Who the hell stores nearly 3,000 tonnes of ammonium nitrate in a port area next to fireworks?” – Maha Yahya – Carnegie Middle Eastern Institute.
Having read the reports I can only think that nobody “thought” and that for 13 years ,Warehouse 12 of the Port of Beirut was a bomb waiting for its time.
Its time came last week and time has now caught up on a Government lacking in any environmental, social and governmental credibility.
The traders and shippers who spent their days cutting deals and counting containers in Beirut’s port knew there was something strange about Warehouse 12.
Beirut explosion: Blast bares failings of a ‘collapsing’ system
— roula khalaf (@khalafroula) August 6, 2020
How change happens?
Shocking incidents such as Grenfell, Warehouse 12 and Fukushima Daiichi make us aware of our need to think about how we protect people from man-made risk. Climate change is another man-made risk and we need evidence of its impact before we take action. Sadly retrospective action comes too late for the casualties of poor ESG, Climate change just plays out over different timescales and on a bigger stage.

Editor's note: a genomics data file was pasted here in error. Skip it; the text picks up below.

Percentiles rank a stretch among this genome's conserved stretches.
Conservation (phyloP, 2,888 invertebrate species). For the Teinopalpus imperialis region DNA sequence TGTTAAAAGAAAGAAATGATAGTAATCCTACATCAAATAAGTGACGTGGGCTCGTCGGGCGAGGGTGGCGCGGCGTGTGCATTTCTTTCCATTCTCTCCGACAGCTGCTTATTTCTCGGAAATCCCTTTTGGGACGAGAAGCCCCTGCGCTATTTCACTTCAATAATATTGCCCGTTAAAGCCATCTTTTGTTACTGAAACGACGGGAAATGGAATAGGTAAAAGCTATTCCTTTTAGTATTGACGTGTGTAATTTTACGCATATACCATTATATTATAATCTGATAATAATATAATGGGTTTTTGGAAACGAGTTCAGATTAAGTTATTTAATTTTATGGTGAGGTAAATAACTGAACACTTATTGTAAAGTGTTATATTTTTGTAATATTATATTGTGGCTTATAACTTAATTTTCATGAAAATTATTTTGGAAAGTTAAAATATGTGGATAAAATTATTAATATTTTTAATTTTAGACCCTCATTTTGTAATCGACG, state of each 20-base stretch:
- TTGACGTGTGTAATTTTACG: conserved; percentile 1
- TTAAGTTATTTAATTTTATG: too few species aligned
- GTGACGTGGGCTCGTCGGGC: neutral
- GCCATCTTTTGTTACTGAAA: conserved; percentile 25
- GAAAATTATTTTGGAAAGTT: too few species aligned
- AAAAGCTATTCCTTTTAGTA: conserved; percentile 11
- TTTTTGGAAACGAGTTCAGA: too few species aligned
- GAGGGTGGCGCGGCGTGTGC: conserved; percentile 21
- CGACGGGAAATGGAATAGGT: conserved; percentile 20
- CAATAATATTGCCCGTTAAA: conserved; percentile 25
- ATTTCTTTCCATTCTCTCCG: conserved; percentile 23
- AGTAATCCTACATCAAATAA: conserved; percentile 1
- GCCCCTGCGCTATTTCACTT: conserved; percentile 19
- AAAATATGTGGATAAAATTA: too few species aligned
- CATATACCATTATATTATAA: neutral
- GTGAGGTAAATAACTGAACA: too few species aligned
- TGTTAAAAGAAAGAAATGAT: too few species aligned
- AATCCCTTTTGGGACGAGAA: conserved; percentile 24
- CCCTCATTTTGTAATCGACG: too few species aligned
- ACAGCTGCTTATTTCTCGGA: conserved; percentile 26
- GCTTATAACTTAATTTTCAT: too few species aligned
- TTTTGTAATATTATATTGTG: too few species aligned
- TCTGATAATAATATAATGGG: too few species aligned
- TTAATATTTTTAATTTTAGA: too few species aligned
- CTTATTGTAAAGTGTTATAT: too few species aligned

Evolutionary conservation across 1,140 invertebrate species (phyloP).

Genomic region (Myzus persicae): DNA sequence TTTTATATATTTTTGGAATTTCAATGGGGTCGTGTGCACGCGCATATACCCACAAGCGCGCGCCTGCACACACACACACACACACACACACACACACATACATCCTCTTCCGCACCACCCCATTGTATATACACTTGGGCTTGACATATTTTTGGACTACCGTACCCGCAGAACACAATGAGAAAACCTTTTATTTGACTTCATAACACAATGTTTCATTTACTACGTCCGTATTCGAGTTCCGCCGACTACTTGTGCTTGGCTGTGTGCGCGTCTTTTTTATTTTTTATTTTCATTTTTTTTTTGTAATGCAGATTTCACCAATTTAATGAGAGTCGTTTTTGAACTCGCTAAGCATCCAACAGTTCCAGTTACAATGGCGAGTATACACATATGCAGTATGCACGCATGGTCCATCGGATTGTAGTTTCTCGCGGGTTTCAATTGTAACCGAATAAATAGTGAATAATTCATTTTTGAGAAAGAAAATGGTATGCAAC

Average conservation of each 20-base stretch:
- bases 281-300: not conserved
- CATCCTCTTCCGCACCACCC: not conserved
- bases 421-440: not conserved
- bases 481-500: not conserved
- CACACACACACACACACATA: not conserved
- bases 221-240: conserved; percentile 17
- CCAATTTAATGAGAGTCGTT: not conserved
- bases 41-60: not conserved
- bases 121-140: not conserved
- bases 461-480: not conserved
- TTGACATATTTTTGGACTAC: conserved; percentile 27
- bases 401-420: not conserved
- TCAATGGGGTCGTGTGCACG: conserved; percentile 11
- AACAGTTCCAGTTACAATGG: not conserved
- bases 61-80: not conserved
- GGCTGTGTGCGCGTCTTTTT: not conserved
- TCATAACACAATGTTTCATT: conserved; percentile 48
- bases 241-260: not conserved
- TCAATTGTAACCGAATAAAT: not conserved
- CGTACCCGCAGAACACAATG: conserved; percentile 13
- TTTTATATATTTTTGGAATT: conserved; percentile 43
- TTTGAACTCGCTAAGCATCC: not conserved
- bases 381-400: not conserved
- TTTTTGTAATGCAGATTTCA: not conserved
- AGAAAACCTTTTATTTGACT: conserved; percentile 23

I expect it likely that Beirut’s Warehouse 12 will bring about regime change in Beirut’s Government as tragedy on this scale will focus the attention of the world on the shady world of bribes and corruption in Roula Khalaf’s article. But this kind of reactive change isn’t sustainable unless there is a fundamental democratic movement which brings transparency to Government.
Is there sufficient appetite for change in Beirut? We will have to wait and see. Will Warhouse 12 have a wider impact – I suspect yes. We are encouraged to do better by the failings of others and while this is of little comfort for those failed by Beirut’s Government, the impact should be felt most strongly in other chaotic regimes.
For me, the principles of ESG are both a-political and super-political. They provide a super-politics that over-arches local differences. With that architecture, they negate the impact of local political differences.
The UN’s Sustainable Development Goals are there to make sure we limit man-made catastrophes as happened last week in the Port of Beirut. But the conditions that made for Warehouse 12 being 7 years a time-bomb are apparent in many Governments, even in ours. We all have lessons to learn.